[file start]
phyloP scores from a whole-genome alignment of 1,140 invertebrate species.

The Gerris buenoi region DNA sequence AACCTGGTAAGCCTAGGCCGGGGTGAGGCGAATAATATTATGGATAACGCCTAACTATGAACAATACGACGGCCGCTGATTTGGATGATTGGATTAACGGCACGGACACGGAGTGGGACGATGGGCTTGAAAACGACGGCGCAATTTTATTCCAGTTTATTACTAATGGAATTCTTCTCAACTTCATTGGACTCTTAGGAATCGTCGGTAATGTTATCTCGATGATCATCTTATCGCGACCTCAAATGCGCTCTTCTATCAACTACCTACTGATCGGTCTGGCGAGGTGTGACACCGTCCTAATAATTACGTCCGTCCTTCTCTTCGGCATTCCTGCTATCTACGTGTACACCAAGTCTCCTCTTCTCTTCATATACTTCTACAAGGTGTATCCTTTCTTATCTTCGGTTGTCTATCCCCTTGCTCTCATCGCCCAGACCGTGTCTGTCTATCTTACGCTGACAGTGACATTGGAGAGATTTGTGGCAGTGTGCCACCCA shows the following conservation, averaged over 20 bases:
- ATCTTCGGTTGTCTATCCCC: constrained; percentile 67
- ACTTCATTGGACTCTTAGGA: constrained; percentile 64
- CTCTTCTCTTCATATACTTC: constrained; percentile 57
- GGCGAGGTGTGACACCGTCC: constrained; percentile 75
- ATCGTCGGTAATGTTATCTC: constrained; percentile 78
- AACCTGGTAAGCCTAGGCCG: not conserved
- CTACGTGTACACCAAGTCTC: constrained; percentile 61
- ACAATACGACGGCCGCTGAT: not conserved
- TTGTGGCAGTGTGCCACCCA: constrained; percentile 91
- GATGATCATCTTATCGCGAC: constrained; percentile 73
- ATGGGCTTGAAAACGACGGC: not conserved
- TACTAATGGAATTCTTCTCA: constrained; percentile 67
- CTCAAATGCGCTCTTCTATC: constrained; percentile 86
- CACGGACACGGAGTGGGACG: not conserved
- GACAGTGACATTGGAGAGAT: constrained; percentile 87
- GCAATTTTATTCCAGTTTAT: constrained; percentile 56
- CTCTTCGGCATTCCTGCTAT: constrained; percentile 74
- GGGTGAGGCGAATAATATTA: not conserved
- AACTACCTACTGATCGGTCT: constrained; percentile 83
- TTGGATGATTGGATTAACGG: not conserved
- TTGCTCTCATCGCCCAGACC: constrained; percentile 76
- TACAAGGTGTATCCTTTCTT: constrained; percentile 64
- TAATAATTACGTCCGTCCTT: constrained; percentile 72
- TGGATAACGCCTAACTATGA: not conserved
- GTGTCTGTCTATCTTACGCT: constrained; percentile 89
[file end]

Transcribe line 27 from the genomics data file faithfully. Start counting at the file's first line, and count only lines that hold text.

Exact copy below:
- GTGTCTGTCTATCTTACGCT: constrained; percentile 89